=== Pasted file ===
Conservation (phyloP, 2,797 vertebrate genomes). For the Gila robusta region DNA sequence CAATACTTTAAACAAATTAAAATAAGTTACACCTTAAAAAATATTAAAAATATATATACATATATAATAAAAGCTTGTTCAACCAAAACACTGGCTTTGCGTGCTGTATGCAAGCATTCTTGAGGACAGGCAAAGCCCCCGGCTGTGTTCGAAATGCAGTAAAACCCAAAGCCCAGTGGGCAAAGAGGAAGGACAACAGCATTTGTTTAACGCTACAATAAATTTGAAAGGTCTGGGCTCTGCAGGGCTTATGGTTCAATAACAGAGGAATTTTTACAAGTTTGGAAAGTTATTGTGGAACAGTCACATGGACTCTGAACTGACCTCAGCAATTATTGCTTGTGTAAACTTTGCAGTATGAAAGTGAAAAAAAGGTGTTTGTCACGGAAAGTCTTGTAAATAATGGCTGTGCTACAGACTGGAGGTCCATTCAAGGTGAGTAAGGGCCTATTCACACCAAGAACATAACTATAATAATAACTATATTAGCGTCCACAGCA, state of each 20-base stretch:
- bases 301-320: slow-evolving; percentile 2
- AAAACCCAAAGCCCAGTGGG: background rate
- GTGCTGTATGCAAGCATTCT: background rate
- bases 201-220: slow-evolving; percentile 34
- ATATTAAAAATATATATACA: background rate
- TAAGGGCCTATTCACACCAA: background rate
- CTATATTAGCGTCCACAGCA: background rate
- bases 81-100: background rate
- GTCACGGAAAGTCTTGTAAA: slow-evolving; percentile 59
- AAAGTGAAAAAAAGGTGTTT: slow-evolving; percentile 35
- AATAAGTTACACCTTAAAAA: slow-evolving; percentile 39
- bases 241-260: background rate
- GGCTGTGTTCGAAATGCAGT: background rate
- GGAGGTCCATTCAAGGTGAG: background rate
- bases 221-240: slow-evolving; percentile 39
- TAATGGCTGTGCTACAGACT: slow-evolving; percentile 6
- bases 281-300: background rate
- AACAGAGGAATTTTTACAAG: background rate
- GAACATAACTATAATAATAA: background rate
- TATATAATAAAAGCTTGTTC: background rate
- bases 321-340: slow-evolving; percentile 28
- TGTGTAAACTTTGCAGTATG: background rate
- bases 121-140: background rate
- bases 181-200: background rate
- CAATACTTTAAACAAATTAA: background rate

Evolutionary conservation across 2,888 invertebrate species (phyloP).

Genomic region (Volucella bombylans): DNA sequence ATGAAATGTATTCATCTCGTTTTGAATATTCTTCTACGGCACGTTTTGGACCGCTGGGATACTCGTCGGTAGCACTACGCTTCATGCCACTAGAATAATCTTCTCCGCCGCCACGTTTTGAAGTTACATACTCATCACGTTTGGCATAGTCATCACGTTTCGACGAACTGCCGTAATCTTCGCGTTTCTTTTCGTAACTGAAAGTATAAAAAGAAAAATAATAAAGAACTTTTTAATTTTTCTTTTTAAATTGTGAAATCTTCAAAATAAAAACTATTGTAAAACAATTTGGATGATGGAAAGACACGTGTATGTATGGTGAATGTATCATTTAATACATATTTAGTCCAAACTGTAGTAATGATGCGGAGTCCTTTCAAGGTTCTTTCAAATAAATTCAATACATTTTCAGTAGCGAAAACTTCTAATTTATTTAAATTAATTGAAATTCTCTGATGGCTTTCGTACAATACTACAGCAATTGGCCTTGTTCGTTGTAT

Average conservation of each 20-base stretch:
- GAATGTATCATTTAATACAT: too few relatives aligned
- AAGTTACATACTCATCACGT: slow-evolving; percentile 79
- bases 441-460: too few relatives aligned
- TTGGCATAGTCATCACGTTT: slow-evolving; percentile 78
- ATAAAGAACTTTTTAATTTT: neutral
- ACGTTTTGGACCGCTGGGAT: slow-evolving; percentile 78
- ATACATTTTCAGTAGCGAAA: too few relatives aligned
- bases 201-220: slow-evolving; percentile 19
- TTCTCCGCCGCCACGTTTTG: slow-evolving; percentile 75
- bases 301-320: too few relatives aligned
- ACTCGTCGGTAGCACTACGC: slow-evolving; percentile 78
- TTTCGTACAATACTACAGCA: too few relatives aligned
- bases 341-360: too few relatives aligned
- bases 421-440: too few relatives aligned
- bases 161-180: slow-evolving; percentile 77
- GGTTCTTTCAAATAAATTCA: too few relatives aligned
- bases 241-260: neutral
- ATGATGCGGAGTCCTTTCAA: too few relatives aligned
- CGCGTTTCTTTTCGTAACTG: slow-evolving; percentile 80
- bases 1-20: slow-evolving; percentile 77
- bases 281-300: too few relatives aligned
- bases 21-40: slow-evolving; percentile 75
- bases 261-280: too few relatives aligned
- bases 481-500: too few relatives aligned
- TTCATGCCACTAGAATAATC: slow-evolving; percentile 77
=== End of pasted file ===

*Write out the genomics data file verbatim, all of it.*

Conservation (phyloP, 2,797 vertebrate genomes). For the Gila robusta region DNA sequence CAATACTTTAAACAAATTAAAATAAGTTACACCTTAAAAAATATTAAAAATATATATACATATATAATAAAAGCTTGTTCAACCAAAACACTGGCTTTGCGTGCTGTATGCAAGCATTCTTGAGGACAGGCAAAGCCCCCGGCTGTGTTCGAAATGCAGTAAAACCCAAAGCCCAGTGGGCAAAGAGGAAGGACAACAGCATTTGTTTAACGCTACAATAAATTTGAAAGGTCTGGGCTCTGCAGGGCTTATGGTTCAATAACAGAGGAATTTTTACAAGTTTGGAAAGTTATTGTGGAACAGTCACATGGACTCTGAACTGACCTCAGCAATTATTGCTTGTGTAAACTTTGCAGTATGAAAGTGAAAAAAAGGTGTTTGTCACGGAAAGTCTTGTAAATAATGGCTGTGCTACAGACTGGAGGTCCATTCAAGGTGAGTAAGGGCCTATTCACACCAAGAACATAACTATAATAATAACTATATTAGCGTCCACAGCA, state of each 20-base stretch:
- bases 301-320: slow-evolving; percentile 2
- AAAACCCAAAGCCCAGTGGG: background rate
- GTGCTGTATGCAAGCATTCT: background rate
- bases 201-220: slow-evolving; percentile 34
- ATATTAAAAATATATATACA: background rate
- TAAGGGCCTATTCACACCAA: background rate
- CTATATTAGCGTCCACAGCA: background rate
- bases 81-100: background rate
- GTCACGGAAAGTCTTGTAAA: slow-evolving; percentile 59
- AAAGTGAAAAAAAGGTGTTT: slow-evolving; percentile 35
- AATAAGTTACACCTTAAAAA: slow-evolving; percentile 39
- bases 241-260: background rate
- GGCTGTGTTCGAAATGCAGT: background rate
- GGAGGTCCATTCAAGGTGAG: background rate
- bases 221-240: slow-evolving; percentile 39
- TAATGGCTGTGCTACAGACT: slow-evolving; percentile 6
- bases 281-300: background rate
- AACAGAGGAATTTTTACAAG: background rate
- GAACATAACTATAATAATAA: background rate
- TATATAATAAAAGCTTGTTC: background rate
- bases 321-340: slow-evolving; percentile 28
- TGTGTAAACTTTGCAGTATG: background rate
- bases 121-140: background rate
- bases 181-200: background rate
- CAATACTTTAAACAAATTAA: background rate

Evolutionary conservation across 2,888 invertebrate species (phyloP).

Genomic region (Volucella bombylans): DNA sequence ATGAAATGTATTCATCTCGTTTTGAATATTCTTCTACGGCACGTTTTGGACCGCTGGGATACTCGTCGGTAGCACTACGCTTCATGCCACTAGAATAATCTTCTCCGCCGCCACGTTTTGAAGTTACATACTCATCACGTTTGGCATAGTCATCACGTTTCGACGAACTGCCGTAATCTTCGCGTTTCTTTTCGTAACTGAAAGTATAAAAAGAAAAATAATAAAGAACTTTTTAATTTTTCTTTTTAAATTGTGAAATCTTCAAAATAAAAACTATTGTAAAACAATTTGGATGATGGAAAGACACGTGTATGTATGGTGAATGTATCATTTAATACATATTTAGTCCAAACTGTAGTAATGATGCGGAGTCCTTTCAAGGTTCTTTCAAATAAATTCAATACATTTTCAGTAGCGAAAACTTCTAATTTATTTAAATTAATTGAAATTCTCTGATGGCTTTCGTACAATACTACAGCAATTGGCCTTGTTCGTTGTAT

Average conservation of each 20-base stretch:
- GAATGTATCATTTAATACAT: too few relatives aligned
- AAGTTACATACTCATCACGT: slow-evolving; percentile 79
- bases 441-460: too few relatives aligned
- TTGGCATAGTCATCACGTTT: slow-evolving; percentile 78
- ATAAAGAACTTTTTAATTTT: neutral
- ACGTTTTGGACCGCTGGGAT: slow-evolving; percentile 78
- ATACATTTTCAGTAGCGAAA: too few relatives aligned
- bases 201-220: slow-evolving; percentile 19
- TTCTCCGCCGCCACGTTTTG: slow-evolving; percentile 75
- bases 301-320: too few relatives aligned
- ACTCGTCGGTAGCACTACGC: slow-evolving; percentile 78
- TTTCGTACAATACTACAGCA: too few relatives aligned
- bases 341-360: too few relatives aligned
- bases 421-440: too few relatives aligned
- bases 161-180: slow-evolving; percentile 77
- GGTTCTTTCAAATAAATTCA: too few relatives aligned
- bases 241-260: neutral
- ATGATGCGGAGTCCTTTCAA: too few relatives aligned
- CGCGTTTCTTTTCGTAACTG: slow-evolving; percentile 80
- bases 1-20: slow-evolving; percentile 77
- bases 281-300: too few relatives aligned
- bases 21-40: slow-evolving; percentile 75
- bases 261-280: too few relatives aligned
- bases 481-500: too few relatives aligned
- TTCATGCCACTAGAATAATC: slow-evolving; percentile 77